Anyone that's traveled to Vegas in the past decade has seen them. Trucks carrying massive billboards for gentlemen's clubs, shooting ranges, and way-off-the-Strip "services". Now remove the driver from the situation. Yup. It's spam IRL.
In a smart Reddit thread about one possible use for self-driving vehicles – beyond the boilerplate car-sharing, congestion reduction, and mobility services – comes this from CombustibleCitrus:
If driverless cars become common, I wonder if there's the possibility that some types of unmanned vehicles could become a nuisance. Will our neighborhoods be patrolled by driverless ice cream trucks, food trucks, vending machine trucks and google street view cars all day long? What about driverless billboard trucks? What's to stop them from clogging up the highways during rush hour?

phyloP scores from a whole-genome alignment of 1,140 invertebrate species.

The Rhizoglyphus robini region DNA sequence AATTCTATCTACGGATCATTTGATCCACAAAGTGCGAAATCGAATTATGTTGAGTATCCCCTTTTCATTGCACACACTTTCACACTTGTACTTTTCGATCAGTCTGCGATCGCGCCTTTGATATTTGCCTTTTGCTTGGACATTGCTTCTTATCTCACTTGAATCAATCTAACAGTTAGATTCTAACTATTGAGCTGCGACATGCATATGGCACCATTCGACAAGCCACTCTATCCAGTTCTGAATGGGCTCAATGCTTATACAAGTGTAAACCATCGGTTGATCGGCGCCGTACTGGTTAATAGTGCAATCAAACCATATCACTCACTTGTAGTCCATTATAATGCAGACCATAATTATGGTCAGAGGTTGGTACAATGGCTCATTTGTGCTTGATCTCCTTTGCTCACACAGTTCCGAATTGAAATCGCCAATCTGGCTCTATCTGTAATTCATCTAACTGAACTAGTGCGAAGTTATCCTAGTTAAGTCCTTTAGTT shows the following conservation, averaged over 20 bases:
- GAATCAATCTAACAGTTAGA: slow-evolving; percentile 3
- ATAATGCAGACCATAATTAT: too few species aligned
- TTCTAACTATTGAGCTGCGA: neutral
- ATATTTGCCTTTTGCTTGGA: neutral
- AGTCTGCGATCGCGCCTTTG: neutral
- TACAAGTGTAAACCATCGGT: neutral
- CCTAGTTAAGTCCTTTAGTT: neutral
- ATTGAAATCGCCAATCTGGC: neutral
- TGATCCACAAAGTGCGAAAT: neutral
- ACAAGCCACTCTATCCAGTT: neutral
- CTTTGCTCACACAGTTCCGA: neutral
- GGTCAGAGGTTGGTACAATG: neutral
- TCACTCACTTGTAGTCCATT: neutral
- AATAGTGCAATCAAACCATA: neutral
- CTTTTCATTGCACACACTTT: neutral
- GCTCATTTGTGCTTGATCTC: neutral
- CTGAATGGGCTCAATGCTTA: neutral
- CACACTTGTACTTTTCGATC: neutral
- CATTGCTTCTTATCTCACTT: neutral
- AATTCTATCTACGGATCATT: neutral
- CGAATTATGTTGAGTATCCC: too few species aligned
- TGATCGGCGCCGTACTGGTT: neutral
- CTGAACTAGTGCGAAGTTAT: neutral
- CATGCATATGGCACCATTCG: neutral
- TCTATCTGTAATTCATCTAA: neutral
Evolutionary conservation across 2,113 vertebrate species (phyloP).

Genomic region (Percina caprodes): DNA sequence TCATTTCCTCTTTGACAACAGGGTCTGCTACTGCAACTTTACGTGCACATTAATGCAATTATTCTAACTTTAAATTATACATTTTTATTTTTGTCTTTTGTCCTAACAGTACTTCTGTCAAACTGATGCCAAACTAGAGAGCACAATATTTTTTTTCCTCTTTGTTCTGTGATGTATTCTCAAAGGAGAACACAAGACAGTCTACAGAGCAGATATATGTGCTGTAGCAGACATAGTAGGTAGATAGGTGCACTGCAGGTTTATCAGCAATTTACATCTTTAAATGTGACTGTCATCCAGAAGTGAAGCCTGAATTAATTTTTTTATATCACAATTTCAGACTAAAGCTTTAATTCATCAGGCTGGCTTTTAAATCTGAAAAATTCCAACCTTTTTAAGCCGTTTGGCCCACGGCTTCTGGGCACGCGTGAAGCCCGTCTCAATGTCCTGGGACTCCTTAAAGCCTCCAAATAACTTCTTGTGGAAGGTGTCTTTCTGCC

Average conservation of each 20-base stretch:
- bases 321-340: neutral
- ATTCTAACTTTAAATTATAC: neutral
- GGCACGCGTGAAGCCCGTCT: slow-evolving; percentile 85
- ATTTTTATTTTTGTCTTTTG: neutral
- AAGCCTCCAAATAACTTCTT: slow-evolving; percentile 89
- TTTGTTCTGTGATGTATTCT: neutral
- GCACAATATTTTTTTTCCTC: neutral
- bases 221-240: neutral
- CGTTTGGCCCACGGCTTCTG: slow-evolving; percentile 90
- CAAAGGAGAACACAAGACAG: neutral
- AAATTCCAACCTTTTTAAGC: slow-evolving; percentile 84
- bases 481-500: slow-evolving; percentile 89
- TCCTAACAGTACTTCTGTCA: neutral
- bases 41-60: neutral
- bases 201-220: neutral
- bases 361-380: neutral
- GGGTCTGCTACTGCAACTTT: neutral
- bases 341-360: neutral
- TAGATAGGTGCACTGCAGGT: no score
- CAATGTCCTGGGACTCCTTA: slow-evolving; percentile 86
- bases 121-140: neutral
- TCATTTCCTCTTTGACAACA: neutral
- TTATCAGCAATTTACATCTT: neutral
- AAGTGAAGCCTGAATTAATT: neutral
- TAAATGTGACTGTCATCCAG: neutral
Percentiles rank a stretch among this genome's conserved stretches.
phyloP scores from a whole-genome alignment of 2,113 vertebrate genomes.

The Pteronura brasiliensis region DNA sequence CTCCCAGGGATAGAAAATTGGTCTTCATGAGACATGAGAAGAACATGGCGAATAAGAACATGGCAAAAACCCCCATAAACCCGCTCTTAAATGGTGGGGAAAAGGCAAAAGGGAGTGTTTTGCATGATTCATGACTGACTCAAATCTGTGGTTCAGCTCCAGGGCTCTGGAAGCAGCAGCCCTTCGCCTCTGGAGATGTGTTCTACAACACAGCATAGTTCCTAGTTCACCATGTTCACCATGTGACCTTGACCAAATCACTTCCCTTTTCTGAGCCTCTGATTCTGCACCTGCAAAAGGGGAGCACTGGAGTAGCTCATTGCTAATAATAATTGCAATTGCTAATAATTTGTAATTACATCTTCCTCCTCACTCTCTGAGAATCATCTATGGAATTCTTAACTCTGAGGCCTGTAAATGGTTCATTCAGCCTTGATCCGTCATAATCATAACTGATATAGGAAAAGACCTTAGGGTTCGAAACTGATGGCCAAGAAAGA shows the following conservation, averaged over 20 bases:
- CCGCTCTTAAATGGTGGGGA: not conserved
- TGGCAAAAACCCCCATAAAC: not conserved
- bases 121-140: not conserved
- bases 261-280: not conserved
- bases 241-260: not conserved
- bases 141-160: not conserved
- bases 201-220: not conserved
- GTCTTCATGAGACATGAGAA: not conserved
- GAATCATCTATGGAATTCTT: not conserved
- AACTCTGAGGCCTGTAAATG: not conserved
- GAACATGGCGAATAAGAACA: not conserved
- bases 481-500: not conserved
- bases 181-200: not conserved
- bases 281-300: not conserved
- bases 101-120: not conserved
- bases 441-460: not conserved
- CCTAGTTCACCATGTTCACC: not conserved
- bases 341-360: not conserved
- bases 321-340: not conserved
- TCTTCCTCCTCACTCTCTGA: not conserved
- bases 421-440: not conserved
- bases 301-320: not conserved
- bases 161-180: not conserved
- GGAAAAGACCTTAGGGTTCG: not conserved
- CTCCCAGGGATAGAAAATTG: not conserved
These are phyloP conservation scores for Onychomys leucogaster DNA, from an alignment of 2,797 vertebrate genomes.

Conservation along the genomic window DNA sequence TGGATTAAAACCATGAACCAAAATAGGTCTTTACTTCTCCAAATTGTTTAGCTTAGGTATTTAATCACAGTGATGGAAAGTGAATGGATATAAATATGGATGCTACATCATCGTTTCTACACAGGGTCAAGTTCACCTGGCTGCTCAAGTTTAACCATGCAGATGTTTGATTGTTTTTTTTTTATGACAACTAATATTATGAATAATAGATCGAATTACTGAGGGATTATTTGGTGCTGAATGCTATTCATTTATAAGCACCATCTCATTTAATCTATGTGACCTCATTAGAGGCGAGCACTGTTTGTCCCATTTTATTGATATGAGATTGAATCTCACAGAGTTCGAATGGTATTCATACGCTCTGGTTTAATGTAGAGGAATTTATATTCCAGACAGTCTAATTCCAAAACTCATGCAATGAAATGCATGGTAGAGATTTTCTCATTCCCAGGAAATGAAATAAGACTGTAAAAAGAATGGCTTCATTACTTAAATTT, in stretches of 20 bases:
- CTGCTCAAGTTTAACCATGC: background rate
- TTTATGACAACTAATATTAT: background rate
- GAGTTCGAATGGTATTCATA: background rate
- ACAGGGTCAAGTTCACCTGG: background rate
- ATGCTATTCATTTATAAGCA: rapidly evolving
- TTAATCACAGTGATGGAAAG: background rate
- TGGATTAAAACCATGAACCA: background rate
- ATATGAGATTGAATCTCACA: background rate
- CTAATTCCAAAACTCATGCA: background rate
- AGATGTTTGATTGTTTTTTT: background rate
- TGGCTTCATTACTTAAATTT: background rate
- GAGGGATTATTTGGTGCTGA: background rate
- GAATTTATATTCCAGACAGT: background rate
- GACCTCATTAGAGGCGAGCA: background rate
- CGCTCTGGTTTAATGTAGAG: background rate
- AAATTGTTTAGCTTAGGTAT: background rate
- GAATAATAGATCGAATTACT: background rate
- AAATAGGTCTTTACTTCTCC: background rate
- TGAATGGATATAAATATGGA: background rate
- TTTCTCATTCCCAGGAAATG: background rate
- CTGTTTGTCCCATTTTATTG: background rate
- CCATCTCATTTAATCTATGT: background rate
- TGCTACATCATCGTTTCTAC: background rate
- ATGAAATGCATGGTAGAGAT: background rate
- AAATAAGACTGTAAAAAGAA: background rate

While we're well over a decade away from unmanned cars bouncing around neighborhoods and city centers, once that happens – like nearly all technological innovations – there's a race to the bottom.
"One man's obnoxious rolling billboard will be another's smart, location- and observer-driven expression protected by freedom of speech," Chunka Mui, author of The New Killer Apps, told Vice.
But it won't be all about cars advertising Russian brides and wang pills. A rolling CVS could deliver toilet paper and toothpaste; the Whole Foods-mobile could bring you that one ingredient you need for dinner; and the bar that advertises happy hour beer in a boot could pick you up from work and then drop you off at home once you're suitably sauced.
Right now, buying and servicing a car and hiring a human driver to do all those things is cost prohibitive. And even with the adoption of self-driving technology, that cost/benefit equation probably isn't going to shift much in 10 or 20 year's time. Then again, the market always finds a way – particularly when it comes to shoving ads in your face.